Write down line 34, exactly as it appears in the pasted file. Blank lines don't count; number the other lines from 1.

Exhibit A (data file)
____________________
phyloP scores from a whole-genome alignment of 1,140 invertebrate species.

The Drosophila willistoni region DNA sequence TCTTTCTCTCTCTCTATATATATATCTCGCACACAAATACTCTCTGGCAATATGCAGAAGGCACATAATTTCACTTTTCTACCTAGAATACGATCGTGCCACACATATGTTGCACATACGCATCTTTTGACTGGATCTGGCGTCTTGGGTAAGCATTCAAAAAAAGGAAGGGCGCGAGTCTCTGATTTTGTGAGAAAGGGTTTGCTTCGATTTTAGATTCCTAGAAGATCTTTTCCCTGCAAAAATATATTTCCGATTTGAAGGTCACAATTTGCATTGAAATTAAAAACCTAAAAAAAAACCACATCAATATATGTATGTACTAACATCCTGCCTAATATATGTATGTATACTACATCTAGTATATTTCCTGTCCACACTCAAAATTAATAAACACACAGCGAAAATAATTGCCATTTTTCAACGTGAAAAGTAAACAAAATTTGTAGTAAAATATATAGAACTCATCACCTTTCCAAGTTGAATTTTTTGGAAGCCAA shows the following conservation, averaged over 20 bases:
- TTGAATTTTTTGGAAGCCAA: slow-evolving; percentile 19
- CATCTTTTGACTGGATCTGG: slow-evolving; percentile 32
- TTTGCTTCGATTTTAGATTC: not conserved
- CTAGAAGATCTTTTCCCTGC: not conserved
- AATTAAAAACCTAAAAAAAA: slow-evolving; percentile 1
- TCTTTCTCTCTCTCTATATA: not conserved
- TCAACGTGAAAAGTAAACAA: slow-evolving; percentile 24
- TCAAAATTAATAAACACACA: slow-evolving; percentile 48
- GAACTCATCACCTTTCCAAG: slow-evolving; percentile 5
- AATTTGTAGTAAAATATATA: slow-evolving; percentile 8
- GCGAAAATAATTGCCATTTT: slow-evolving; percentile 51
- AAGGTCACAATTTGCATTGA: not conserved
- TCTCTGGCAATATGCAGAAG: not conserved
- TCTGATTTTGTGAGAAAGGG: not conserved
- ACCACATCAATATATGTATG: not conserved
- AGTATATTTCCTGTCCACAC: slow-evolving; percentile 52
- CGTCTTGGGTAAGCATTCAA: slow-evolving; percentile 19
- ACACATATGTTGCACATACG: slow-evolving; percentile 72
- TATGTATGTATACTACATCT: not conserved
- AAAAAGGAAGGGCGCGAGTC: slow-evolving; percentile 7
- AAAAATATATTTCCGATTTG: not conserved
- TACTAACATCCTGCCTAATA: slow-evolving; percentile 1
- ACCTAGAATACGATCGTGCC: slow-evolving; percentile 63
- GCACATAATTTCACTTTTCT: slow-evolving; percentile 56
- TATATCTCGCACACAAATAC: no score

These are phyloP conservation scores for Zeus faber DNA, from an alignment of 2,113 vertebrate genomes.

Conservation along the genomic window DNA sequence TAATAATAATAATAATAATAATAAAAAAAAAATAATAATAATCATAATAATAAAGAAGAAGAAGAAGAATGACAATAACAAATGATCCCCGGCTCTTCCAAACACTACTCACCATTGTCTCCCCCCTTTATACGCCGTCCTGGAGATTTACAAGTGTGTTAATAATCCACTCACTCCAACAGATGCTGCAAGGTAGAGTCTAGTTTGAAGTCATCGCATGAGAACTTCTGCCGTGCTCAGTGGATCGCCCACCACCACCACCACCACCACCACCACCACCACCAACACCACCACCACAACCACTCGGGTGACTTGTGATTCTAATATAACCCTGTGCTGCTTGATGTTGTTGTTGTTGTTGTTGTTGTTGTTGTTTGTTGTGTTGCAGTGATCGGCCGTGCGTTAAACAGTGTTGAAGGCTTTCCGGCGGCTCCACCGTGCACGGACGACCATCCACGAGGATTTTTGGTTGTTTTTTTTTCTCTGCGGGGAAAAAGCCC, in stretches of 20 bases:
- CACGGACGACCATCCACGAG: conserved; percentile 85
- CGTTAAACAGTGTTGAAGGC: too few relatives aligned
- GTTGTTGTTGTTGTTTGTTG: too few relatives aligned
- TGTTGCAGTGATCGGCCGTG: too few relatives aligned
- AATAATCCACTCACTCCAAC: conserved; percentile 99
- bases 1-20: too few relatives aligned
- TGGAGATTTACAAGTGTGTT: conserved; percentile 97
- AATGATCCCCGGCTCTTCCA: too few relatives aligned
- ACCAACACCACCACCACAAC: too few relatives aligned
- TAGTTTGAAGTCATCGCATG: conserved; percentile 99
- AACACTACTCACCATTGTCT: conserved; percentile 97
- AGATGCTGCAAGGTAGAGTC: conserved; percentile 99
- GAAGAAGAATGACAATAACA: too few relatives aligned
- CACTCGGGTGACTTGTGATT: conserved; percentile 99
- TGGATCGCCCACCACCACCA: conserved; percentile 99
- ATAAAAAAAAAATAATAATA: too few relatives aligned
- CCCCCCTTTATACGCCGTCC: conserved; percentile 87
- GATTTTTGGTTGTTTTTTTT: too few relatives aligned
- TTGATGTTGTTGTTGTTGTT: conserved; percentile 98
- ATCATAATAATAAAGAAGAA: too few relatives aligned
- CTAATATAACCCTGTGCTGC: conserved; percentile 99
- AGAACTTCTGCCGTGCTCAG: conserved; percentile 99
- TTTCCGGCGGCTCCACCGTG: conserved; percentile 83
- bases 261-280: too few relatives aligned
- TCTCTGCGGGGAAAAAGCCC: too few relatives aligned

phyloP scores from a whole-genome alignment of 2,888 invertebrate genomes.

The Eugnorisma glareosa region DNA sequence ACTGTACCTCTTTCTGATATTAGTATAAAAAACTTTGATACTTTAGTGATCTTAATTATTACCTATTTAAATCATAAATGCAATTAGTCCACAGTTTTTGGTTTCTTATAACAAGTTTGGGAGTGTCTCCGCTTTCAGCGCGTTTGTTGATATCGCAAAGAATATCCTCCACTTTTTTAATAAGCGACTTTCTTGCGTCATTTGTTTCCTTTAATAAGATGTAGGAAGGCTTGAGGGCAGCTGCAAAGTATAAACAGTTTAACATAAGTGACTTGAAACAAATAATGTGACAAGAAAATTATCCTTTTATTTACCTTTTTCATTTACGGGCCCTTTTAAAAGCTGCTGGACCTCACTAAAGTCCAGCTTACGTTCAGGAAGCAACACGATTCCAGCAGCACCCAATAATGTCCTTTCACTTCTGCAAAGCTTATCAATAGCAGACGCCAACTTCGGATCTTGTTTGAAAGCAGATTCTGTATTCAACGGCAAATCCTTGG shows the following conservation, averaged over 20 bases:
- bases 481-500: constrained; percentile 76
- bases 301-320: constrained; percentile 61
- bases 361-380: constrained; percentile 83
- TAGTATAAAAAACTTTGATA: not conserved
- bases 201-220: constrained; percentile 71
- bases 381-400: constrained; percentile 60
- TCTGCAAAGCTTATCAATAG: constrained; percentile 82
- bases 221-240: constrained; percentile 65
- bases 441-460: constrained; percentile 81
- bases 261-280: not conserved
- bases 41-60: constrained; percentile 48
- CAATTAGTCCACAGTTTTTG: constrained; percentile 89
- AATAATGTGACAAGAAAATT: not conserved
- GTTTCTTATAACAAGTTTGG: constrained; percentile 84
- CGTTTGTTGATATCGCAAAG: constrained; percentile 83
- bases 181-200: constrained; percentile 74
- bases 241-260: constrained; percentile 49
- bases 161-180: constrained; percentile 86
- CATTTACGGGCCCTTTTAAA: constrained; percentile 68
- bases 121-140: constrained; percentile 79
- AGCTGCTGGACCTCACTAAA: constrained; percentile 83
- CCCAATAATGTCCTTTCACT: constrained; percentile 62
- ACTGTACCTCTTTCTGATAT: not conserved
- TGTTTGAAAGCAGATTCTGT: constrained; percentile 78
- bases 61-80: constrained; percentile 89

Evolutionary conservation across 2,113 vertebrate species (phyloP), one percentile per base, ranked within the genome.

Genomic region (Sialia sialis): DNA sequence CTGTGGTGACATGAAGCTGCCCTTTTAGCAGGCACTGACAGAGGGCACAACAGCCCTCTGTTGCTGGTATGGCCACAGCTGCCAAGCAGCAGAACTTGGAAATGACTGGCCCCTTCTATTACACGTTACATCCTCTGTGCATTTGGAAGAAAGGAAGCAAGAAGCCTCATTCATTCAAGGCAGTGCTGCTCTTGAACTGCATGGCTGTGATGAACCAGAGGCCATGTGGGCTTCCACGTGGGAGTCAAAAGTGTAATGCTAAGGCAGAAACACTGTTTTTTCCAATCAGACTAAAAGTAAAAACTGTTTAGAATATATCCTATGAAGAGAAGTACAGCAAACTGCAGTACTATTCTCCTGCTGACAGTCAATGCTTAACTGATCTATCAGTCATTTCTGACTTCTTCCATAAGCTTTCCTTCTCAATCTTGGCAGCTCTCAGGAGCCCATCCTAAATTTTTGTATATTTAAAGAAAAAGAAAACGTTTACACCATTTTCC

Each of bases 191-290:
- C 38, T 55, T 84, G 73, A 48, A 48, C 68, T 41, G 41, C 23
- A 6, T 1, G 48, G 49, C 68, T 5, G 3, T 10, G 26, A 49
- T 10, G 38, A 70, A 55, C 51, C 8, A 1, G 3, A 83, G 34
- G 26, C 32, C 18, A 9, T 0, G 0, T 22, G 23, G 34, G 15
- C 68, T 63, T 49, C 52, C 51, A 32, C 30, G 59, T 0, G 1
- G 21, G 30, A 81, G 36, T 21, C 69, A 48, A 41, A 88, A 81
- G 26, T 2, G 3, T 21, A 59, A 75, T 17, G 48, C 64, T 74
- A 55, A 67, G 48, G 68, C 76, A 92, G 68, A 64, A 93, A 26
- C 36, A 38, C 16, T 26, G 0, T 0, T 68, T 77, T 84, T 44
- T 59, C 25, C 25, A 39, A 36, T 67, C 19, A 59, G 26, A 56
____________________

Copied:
- AATAATCCACTCACTCCAAC: conserved; percentile 99